"Our system has failed." Rep. Melony Bell's important personal critique of Florida's choice/ESA grift.

An inherent defense of public education; a revealing view of "charter"; admirable personal suffering weaponized for bad governing of others. A case study in human complexity and governing.

Watch this minute-long video of State Rep. Melony Bell, R-Fort Meade, from last week’s meeting of the Florida House Pre-K-12 subcommittee. Bell is vice chair. The topic is Florida kids “missing” from school in the COVID-19 era and what to do about them.

What Melony has to say is personal and profound, in its way. We’ll come back to it.

The ESA grifter train

But first, it’s important to understand that Florida’s grifter government and lawmakers are currently moving legislation to combine the state’s different voucher money pots into one giant cauldron of grift called “Educational Savings Accounts” [ESA].

This ESA is funded by money diverted in one way or another from the human capacity and service offerings of your real neighborhood public schools. Florida’s ESA plan is the education governance equivalent of seeking to dismantle Publix and replace it with a debit card allowing you to buy whatever groceries you can from dollar stores or road side stands.

Like vouchers themselves, ESAs are a practical vehicle for paying the parents of poor or vulnerable or not easy-to-educate kids not to go to school — and for saving real school capacity for mostly white kids with good health and access to capital. This is very consistent with Richard Corcoran’s stated public education goals.

If Arza’s involved…

Here’s a decent ESA rundown from the Tampa Bay Times. If you doubt me on how grifty this is, consider one of the key voices behind it. Note my addition in bold to the “official” description of Ralph Arza.

Ralph Arza, a former Miami lawmaker and current charter school lobbyist, [“kicked out of the legislature for drunk-dialing criminal, racist threats.” Full documentation here.] said Diaz’s proposal is a “natural progression” of the school-choice movement in Florida over the past two decades, and argued the pandemic has exposed educational needs that could be aided by more choice.

Parents have also become more accustomed to the concept of “boutique” schooling, where they can choose from in-person, live virtual and remote learning, or other options like homeschooling.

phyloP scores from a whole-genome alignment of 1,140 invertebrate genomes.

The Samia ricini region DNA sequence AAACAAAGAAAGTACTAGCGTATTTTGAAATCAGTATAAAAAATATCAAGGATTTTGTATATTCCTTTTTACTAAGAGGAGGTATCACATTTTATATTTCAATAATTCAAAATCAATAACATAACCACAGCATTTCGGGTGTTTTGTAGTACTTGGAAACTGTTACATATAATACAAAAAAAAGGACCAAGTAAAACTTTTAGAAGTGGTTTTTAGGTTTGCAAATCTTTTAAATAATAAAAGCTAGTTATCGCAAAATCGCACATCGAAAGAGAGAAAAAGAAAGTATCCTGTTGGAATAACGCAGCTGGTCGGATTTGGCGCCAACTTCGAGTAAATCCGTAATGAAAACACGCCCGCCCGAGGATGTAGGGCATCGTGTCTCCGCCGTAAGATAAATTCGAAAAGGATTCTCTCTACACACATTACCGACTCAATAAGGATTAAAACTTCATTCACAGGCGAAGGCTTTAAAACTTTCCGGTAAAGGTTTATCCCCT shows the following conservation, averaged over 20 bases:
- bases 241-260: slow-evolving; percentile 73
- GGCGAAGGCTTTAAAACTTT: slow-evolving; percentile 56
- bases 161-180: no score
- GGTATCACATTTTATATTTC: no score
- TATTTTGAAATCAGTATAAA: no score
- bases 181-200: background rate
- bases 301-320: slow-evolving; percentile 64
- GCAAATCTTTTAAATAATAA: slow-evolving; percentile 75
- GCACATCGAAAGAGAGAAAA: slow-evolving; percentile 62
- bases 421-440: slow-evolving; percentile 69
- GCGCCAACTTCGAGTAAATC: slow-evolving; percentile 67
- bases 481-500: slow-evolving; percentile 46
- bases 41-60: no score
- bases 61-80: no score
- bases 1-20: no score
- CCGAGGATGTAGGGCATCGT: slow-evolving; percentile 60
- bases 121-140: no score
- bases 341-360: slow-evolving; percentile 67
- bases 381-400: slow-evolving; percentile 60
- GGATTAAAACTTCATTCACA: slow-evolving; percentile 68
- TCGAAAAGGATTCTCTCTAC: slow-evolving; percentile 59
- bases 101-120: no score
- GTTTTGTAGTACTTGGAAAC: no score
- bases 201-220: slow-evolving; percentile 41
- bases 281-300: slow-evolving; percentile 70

You see on display in that passage a large part of what’s wrong with modern journalism.

If you’re powerful, you can be “a former Miami lawmaker” without journalism adding “kicked out of the legislature for drunk-dialing criminal, racist threats.” Failing to note that is like touting a public figure as a veteran without pointing out a dishonorable discharge.

Florida’s voucher provider network is the Texas electric grid of education — except much worse. Every day is a crisis of dysfunction.

Arza’s mashed together voucher grifts aren’t even meaningfully related to each other.

On the one hand, there’s the racist, 61 percent two-year drop-out rate FTC voucher program hard-marketed to families of color by over-testing and 3rd grade retention in neighborhood public schools. Full discussion here.

On the other hand, there’s the griftopia of the Gardiner program, which gives rich people free pianos, PlayStations, or Peletons from the Gardiner online store for their mildly disabled children, but does a lousy job providing basic, serious, human services for the profoundly disabled. Ask people actually dealing with the program.

For every “good” school or service for disabled children that FTC or Gardiner “helps” fund (and there are some, particularly with Gardiner), there are hydra heads worth of Kingdom Prep and A’Kelynn’s Angels — in Polk County and beyond. FTC and Gardiner are the money fuel for the “Schools without Rules,” as the Orlando Sentinel aptly dubs the Florida voucher provider network.

As you can see below, A’Kelynn’s Angels in Winter Haven is a going Step Up for Students concern; and it takes all the vouchers, as displayed on the left. It supposedly provides ESE services, as shown on the right.

When I checked in on A’kelynn’s Angels last year, it did not have functioning voicemail, and it was difficult to determine if it was actually open. I also learned that the Florida Department of Children and Families had shut down the “A'kelynn's Angels Learning Center Day Care Center” in 2017 because of multiple violations. Full story here.

Nevertheless, The A’Kelynn’s Angels voucher school is chugging right along with the blessing of voucher superintendent Doug Tuthill and “Step Up for Students,” the voucher School Board that he leads. In fact, the school has apparently grown enrollment by 30 or 40 kids, up to 209, if you believe Step Up’s numbers. (I don’t, really.)

You’ll have to decide what ESE services — or any services — all this voucher money is buying. And it’s just one school. Here’s the pin map that pops up when you search Step Up for vouchers schools just in the Winter Haven area. This is the Richard Corcoran and Doug Tuthill and Jeb Bush shadow school system of grift.

How many of those pins could stand up to any scrutiny at all? That’s how you get a 61 percent 2-year program drop out rate.

As you can see, this entire marketplace is far less regulated or functional than the libertarian Texas electric grid that our federal tax money will be bailing out soon so that energy tycoons can gouge the families of people they helped kill.

ESAs just pay poor or ESE kids to stay out of wealthier kids’ public schools

As the Arza excerpt shows above, Florida’s grifter government is using the chaos and enrollment oddities of the COVID-19 era as cover and half-baked excuse for cutting/transferring funding away from already vastly underfunded public schools. Florida’s government is attempting to use COVID-19 as an excuse for accelerating the destruction of capacity to provide education at scale and with any basic quality — and replace it with nothing.